Tell us a bit about yourself, and your training to date?

I grew up in Toronto, Canada and at the age of four was handed a tissue-box-and-stick-makeshift-violin, which was my first introduction to classical music. The box eventually turned into a real violin, which I continued to study for twelve years. During that time I began my singing career with the role of Sunflower #4 in The Lion, the Witch, and the Wardrobe in which I sang ‘Here Comes the Sun’. Another early highlight was playing Danny Zuko in Grease.

At the age of eleven, I joined the Canadian Children’s Opera Company (CCOC) – a Toronto-based company that commissions operas for children – which sparked my love of opera. Through the CCOC, I also had the opportunity to sing with the Canadian Opera Company as the Second Spirit in The Magic Flute, and the Shepherd Boy in Tosca. I began taking lessons with Kyra Milan, who helped prepare me for undergraduate music auditions.

I went on to a Bachelor’s in Classical Voice Performance at McGill University where I studied with Dominique Labelle, followed by my move to Oxford where I completed an Mst in Music and studied with Caitlin Hulcup and Florian Thomas.

What other musical ensembles are you involved with?

Since I moved to Oxford in 2017, I have performed on numerous occasions with New Chamber Opera Studio, which is an opera company run by Michael Burden that provides young singers the opportunity to perform large operatic roles. Singing the role of Anne Trulove in The Rake’s Progress particularly stretched my ability as a singer.

Last year, I also performed with the Korrigan Consort, which is an all-female consort whose aim is to give female voices a greater platform to perform. On Sundays, I sing at St Michael at the North Gate as part of an octet. Finally, last year I performed The Cave by Steve Reich – the first student production of that piece – with the Oxford Alternative Orchestra.

Emily Performing

What attracted you to the Oxford Bach Soloists?

What immediately drew me to the Oxford Bach Soloists was the opportunity to perform solo and choral works with a professional band in an industry that can often be hard to break into. I have a particular interest in the German language and was excited by the prospect of developing a clearer way of communicating in German. Additionally, I was attracted to the idea of spending the year building a community around a love of Bach. It’s a special opportunity to support and learn from the same group of likeminded musicians for an entire year.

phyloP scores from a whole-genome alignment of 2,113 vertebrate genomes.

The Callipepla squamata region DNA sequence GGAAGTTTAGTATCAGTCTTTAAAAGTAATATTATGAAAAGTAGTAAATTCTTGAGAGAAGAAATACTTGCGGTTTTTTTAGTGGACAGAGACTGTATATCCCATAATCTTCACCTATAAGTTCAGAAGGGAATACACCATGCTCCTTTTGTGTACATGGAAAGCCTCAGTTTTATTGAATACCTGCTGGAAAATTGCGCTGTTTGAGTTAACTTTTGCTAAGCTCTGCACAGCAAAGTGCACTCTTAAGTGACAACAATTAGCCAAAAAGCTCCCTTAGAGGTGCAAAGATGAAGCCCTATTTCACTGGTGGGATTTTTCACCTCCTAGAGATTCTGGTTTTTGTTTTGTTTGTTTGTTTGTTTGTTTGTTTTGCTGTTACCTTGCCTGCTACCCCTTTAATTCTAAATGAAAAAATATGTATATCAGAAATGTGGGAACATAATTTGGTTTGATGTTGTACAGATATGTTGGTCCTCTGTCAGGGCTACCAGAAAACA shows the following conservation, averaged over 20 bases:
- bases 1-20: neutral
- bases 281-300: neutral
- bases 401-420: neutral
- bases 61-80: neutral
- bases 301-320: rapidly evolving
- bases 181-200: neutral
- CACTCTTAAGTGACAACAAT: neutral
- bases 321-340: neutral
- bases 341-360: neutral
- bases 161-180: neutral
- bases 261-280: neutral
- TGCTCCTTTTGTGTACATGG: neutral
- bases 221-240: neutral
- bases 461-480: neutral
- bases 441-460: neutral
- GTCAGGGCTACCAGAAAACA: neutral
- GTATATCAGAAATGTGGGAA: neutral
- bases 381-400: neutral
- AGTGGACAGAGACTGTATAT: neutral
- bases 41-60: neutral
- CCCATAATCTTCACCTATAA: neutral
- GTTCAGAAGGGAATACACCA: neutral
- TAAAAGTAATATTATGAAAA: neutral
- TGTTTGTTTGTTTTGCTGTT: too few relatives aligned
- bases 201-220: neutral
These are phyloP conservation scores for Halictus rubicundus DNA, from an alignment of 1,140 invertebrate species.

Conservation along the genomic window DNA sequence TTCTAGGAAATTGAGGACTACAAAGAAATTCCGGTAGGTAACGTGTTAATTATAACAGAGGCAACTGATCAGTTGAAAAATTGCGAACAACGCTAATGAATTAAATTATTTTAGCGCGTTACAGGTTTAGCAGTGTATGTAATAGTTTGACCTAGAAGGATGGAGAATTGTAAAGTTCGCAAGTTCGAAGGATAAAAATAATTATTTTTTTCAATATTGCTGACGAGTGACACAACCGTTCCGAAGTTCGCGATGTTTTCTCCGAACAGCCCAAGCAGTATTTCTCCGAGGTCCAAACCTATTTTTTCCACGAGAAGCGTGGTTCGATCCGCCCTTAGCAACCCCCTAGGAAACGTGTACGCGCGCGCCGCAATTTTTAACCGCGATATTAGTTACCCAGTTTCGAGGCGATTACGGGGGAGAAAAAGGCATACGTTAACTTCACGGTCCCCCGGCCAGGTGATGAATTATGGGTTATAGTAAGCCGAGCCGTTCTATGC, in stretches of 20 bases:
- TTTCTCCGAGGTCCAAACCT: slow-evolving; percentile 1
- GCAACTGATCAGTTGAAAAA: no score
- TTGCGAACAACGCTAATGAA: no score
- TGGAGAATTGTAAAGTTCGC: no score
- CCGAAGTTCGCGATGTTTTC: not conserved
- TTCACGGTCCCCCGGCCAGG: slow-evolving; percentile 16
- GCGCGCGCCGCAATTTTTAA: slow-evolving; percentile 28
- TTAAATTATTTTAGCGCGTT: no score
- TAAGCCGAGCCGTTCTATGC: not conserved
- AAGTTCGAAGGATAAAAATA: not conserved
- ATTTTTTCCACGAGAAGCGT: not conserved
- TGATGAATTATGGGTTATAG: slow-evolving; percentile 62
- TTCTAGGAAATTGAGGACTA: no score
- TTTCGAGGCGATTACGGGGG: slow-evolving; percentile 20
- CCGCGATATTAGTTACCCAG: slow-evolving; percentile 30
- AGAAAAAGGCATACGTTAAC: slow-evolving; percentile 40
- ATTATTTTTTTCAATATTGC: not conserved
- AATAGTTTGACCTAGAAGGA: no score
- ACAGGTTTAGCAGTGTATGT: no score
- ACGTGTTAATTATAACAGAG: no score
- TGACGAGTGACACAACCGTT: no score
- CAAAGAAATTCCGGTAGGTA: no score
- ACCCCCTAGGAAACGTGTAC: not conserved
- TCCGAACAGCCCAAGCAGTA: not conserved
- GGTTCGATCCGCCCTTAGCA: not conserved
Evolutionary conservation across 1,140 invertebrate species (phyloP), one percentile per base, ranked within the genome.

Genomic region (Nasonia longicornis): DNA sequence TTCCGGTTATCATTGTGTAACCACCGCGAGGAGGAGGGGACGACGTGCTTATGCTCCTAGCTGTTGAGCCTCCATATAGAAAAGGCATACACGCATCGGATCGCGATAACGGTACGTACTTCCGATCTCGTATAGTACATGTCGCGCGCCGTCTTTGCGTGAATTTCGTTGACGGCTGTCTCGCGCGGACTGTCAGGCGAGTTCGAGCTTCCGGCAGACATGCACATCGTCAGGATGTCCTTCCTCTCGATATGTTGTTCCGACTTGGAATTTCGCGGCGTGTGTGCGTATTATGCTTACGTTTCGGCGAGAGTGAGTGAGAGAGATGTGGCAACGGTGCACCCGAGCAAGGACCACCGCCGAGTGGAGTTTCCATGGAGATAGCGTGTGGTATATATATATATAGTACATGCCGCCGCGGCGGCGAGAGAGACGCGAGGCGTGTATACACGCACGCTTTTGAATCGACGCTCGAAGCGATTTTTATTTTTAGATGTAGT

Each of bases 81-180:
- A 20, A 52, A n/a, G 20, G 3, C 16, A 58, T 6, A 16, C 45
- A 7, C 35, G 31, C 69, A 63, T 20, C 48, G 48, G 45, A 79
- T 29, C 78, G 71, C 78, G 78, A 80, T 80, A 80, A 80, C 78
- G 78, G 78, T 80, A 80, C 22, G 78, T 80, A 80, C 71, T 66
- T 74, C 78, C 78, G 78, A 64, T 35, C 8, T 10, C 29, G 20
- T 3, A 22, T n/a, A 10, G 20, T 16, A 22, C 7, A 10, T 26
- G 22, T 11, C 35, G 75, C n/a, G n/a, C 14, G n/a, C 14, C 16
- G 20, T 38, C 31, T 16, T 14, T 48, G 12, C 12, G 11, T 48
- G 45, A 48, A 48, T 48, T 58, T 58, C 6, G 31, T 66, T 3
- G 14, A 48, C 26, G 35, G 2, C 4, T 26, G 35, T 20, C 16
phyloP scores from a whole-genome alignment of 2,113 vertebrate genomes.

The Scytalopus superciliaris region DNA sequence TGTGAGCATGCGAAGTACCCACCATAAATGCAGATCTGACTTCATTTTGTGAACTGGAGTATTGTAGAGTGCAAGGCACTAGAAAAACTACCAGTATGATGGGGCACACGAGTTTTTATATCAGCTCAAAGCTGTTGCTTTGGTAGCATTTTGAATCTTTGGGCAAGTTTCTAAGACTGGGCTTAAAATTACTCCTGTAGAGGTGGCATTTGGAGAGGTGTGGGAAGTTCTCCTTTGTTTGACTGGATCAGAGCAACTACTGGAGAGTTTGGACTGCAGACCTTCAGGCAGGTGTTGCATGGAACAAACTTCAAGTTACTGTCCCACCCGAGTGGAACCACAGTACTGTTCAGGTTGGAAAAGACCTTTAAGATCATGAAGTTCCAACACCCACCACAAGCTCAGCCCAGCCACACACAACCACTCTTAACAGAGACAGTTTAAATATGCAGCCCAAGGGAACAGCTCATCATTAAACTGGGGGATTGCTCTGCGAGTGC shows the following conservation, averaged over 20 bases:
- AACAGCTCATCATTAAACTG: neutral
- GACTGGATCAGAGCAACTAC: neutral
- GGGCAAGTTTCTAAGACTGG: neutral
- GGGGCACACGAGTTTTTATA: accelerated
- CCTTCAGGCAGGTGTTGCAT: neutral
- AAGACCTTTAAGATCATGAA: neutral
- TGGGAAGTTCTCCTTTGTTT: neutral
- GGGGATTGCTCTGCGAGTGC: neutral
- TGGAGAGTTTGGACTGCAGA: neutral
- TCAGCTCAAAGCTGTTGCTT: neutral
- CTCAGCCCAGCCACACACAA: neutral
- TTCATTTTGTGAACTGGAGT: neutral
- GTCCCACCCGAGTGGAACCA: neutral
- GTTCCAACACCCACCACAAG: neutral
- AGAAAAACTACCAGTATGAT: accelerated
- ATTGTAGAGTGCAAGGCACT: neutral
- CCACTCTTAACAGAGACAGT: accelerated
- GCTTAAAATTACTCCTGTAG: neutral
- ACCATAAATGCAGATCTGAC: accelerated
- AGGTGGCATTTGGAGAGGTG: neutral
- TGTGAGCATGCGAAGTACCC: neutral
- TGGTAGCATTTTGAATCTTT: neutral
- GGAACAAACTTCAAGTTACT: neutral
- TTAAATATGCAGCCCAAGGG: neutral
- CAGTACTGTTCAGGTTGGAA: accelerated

What are you most looking forward to as an OBS choral scholar?

Of course, I’m looking forward to spending a year immersed in Bach’s music, working meticulously on my German diction, and performing with very talented musicians, both in the band, at the conductor’s stand, and in the cohort.

However, during my undergraduate degree, I did some research into how Bach employs the soprano voice in both his cantatas and his oratorios, and in our most recent concert, I experienced my research first hand when I performed an aria in which Bach paired oboes-da-caccia with text which spoke of God’s mercy and used the soprano voice to represent the mortal believer.

What do you see as the value of ensembles like OBS to young aspiring musicians?

Firstly, the coaching from both Tom and Gerhard are invaluable. Bach’s cantatas are rich and complex, and it’s a privilege to analyse them through a scholastic and musical lens in the setting of coaching. When you’re no longer enrolled in a conservatoire, it is difficult to access this kind of intensive language and musical coaching – especially with regards to performing works by Bach. Furthermore, as a young aspiring singer, there is deep value in having the chance to perform with a professional band with which you feel 100% supported.

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